OLYMPIA, Wash. (AP) — Washington state lawmakers are pushing forward with measures that would prevent credit reporting agencies from charging consumers who request freezing their reports to prevent identity theft.

The News Tribune reported that legislators in the House and Senate have passed identical bills that would eliminate the $10 fee agencies are allowed to charge for placing and lifting a security freeze on their account and study the impact on the industry. More than 70 data breaches affected state residents in 2017, according to the Washington State Office of the Attorney General, compromising personal information such as social security numbers and other data.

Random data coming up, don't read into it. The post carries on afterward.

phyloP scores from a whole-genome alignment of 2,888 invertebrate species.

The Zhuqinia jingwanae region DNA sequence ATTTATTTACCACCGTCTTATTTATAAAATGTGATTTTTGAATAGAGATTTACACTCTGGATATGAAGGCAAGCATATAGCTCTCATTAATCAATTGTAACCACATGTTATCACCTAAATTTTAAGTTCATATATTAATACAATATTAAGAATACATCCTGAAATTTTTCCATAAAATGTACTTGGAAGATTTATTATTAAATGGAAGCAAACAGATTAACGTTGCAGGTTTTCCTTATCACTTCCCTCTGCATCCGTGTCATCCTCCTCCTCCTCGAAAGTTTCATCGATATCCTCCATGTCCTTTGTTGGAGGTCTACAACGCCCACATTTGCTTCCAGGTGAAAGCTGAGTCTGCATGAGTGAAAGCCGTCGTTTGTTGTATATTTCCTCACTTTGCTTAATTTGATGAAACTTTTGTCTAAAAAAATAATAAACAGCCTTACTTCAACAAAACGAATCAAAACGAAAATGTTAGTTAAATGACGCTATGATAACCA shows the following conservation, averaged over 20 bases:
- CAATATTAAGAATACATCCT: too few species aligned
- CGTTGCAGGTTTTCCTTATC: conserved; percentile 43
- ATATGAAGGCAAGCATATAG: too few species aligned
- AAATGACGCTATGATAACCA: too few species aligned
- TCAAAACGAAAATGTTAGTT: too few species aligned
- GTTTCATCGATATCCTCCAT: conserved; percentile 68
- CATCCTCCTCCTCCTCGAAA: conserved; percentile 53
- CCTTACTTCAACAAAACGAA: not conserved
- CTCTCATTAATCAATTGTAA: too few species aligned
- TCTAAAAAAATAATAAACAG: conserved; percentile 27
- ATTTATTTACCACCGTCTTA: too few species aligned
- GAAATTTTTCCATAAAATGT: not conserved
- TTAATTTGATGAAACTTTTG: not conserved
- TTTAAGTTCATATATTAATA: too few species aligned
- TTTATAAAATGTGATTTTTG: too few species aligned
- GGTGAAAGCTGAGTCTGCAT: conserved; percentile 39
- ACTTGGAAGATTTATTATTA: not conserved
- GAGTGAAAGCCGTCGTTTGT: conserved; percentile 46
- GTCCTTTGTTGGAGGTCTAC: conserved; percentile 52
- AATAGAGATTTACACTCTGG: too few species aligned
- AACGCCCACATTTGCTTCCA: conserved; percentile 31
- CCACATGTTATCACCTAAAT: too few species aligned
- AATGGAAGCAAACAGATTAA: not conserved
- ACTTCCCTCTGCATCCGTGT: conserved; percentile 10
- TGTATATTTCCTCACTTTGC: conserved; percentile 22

Opponents to the legislation argued consumers should use fraud alerts, which are already provided for free by the agencies, in cases of suspected data breaches, according to public testimony in the Senate before its bill was passed almost unanimously in January.

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